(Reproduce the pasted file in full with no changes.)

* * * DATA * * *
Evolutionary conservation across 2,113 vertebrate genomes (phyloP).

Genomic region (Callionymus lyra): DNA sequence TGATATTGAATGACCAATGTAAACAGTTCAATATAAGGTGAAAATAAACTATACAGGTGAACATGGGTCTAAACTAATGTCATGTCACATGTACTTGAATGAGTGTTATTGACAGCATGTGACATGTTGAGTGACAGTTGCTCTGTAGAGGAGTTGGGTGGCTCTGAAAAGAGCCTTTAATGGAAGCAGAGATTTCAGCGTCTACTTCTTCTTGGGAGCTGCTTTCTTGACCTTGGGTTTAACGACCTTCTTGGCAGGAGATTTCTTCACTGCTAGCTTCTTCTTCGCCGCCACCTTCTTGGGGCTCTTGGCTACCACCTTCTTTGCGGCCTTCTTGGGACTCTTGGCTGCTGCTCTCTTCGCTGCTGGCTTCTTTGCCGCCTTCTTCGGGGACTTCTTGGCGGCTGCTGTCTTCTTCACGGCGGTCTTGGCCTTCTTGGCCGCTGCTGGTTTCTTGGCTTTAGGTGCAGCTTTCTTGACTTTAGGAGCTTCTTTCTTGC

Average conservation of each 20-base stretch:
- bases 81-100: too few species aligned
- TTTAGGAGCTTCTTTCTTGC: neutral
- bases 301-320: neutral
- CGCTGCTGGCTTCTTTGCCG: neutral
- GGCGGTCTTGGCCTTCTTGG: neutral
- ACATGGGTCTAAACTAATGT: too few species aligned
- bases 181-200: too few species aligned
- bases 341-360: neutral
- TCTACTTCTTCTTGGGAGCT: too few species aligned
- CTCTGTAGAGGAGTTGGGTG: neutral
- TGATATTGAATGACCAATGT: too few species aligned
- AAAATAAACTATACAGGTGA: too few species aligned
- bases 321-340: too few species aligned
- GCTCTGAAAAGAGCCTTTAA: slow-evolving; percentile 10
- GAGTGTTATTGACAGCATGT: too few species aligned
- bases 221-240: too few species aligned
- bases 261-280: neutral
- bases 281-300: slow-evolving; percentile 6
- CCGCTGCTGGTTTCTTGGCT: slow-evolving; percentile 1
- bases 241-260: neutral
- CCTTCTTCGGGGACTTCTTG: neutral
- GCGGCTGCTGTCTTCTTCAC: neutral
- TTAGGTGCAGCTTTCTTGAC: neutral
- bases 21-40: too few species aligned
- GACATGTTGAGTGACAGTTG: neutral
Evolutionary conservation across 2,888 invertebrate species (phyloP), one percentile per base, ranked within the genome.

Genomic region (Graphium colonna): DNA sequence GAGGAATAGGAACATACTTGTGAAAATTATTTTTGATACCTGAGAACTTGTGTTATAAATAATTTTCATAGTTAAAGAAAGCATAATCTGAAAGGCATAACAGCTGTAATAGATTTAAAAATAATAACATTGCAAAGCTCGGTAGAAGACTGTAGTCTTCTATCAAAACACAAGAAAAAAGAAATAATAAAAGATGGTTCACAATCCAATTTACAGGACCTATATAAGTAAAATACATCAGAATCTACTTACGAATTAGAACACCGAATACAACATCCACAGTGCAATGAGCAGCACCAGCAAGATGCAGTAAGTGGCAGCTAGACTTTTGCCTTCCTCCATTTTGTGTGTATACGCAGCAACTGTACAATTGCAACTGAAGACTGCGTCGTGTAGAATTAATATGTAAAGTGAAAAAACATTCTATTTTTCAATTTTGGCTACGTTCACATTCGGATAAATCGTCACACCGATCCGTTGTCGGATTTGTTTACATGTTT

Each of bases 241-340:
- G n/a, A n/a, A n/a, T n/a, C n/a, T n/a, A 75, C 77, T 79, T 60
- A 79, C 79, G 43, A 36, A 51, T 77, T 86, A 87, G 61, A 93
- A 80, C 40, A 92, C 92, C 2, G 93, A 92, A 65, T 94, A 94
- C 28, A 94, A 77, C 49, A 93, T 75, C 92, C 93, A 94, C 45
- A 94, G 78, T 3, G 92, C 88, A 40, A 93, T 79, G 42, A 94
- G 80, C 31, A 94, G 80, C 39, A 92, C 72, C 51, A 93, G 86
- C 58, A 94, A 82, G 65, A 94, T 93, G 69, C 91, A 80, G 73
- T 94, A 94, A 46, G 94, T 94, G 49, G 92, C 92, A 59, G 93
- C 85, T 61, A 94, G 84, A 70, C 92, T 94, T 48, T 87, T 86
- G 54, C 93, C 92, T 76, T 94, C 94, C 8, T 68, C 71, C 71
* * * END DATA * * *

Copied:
Evolutionary conservation across 2,113 vertebrate genomes (phyloP).

Genomic region (Callionymus lyra): DNA sequence TGATATTGAATGACCAATGTAAACAGTTCAATATAAGGTGAAAATAAACTATACAGGTGAACATGGGTCTAAACTAATGTCATGTCACATGTACTTGAATGAGTGTTATTGACAGCATGTGACATGTTGAGTGACAGTTGCTCTGTAGAGGAGTTGGGTGGCTCTGAAAAGAGCCTTTAATGGAAGCAGAGATTTCAGCGTCTACTTCTTCTTGGGAGCTGCTTTCTTGACCTTGGGTTTAACGACCTTCTTGGCAGGAGATTTCTTCACTGCTAGCTTCTTCTTCGCCGCCACCTTCTTGGGGCTCTTGGCTACCACCTTCTTTGCGGCCTTCTTGGGACTCTTGGCTGCTGCTCTCTTCGCTGCTGGCTTCTTTGCCGCCTTCTTCGGGGACTTCTTGGCGGCTGCTGTCTTCTTCACGGCGGTCTTGGCCTTCTTGGCCGCTGCTGGTTTCTTGGCTTTAGGTGCAGCTTTCTTGACTTTAGGAGCTTCTTTCTTGC

Average conservation of each 20-base stretch:
- bases 81-100: too few species aligned
- TTTAGGAGCTTCTTTCTTGC: neutral
- bases 301-320: neutral
- CGCTGCTGGCTTCTTTGCCG: neutral
- GGCGGTCTTGGCCTTCTTGG: neutral
- ACATGGGTCTAAACTAATGT: too few species aligned
- bases 181-200: too few species aligned
- bases 341-360: neutral
- TCTACTTCTTCTTGGGAGCT: too few species aligned
- CTCTGTAGAGGAGTTGGGTG: neutral
- TGATATTGAATGACCAATGT: too few species aligned
- AAAATAAACTATACAGGTGA: too few species aligned
- bases 321-340: too few species aligned
- GCTCTGAAAAGAGCCTTTAA: slow-evolving; percentile 10
- GAGTGTTATTGACAGCATGT: too few species aligned
- bases 221-240: too few species aligned
- bases 261-280: neutral
- bases 281-300: slow-evolving; percentile 6
- CCGCTGCTGGTTTCTTGGCT: slow-evolving; percentile 1
- bases 241-260: neutral
- CCTTCTTCGGGGACTTCTTG: neutral
- GCGGCTGCTGTCTTCTTCAC: neutral
- TTAGGTGCAGCTTTCTTGAC: neutral
- bases 21-40: too few species aligned
- GACATGTTGAGTGACAGTTG: neutral
Evolutionary conservation across 2,888 invertebrate species (phyloP), one percentile per base, ranked within the genome.

Genomic region (Graphium colonna): DNA sequence GAGGAATAGGAACATACTTGTGAAAATTATTTTTGATACCTGAGAACTTGTGTTATAAATAATTTTCATAGTTAAAGAAAGCATAATCTGAAAGGCATAACAGCTGTAATAGATTTAAAAATAATAACATTGCAAAGCTCGGTAGAAGACTGTAGTCTTCTATCAAAACACAAGAAAAAAGAAATAATAAAAGATGGTTCACAATCCAATTTACAGGACCTATATAAGTAAAATACATCAGAATCTACTTACGAATTAGAACACCGAATACAACATCCACAGTGCAATGAGCAGCACCAGCAAGATGCAGTAAGTGGCAGCTAGACTTTTGCCTTCCTCCATTTTGTGTGTATACGCAGCAACTGTACAATTGCAACTGAAGACTGCGTCGTGTAGAATTAATATGTAAAGTGAAAAAACATTCTATTTTTCAATTTTGGCTACGTTCACATTCGGATAAATCGTCACACCGATCCGTTGTCGGATTTGTTTACATGTTT

Each of bases 241-340:
- G n/a, A n/a, A n/a, T n/a, C n/a, T n/a, A 75, C 77, T 79, T 60
- A 79, C 79, G 43, A 36, A 51, T 77, T 86, A 87, G 61, A 93
- A 80, C 40, A 92, C 92, C 2, G 93, A 92, A 65, T 94, A 94
- C 28, A 94, A 77, C 49, A 93, T 75, C 92, C 93, A 94, C 45
- A 94, G 78, T 3, G 92, C 88, A 40, A 93, T 79, G 42, A 94
- G 80, C 31, A 94, G 80, C 39, A 92, C 72, C 51, A 93, G 86
- C 58, A 94, A 82, G 65, A 94, T 93, G 69, C 91, A 80, G 73
- T 94, A 94, A 46, G 94, T 94, G 49, G 92, C 92, A 59, G 93
- C 85, T 61, A 94, G 84, A 70, C 92, T 94, T 48, T 87, T 86
- G 54, C 93, C 92, T 76, T 94, C 94, C 8, T 68, C 71, C 71